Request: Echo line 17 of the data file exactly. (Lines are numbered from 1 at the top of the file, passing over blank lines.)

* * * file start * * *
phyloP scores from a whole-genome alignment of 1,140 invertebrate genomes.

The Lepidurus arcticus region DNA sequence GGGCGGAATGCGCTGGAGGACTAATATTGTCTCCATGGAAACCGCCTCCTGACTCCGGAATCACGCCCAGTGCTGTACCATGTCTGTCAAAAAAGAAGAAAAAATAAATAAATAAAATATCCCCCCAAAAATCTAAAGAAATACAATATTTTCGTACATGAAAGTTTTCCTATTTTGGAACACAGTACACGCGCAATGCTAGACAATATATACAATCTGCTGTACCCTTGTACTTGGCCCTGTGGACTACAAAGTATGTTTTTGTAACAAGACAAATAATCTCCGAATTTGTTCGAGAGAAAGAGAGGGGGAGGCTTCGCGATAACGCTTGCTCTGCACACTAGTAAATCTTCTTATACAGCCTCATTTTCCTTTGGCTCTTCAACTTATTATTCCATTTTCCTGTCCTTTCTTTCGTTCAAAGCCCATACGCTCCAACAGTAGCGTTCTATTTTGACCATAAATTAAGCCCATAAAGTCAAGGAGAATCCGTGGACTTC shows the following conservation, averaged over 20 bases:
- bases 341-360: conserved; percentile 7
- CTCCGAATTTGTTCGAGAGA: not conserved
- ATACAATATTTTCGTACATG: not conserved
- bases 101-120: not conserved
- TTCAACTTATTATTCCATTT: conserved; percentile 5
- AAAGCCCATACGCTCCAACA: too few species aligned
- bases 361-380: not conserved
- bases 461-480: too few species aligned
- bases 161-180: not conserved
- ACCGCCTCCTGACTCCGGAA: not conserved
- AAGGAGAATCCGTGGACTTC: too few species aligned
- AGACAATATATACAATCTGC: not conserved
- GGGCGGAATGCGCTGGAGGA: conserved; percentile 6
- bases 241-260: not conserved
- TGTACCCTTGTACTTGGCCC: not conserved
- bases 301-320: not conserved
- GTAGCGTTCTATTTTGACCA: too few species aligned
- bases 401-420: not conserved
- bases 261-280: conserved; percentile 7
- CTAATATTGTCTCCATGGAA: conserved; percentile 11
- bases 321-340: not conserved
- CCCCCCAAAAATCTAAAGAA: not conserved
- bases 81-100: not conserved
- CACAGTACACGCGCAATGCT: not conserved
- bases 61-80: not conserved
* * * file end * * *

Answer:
- TGTACCCTTGTACTTGGCCC: not conserved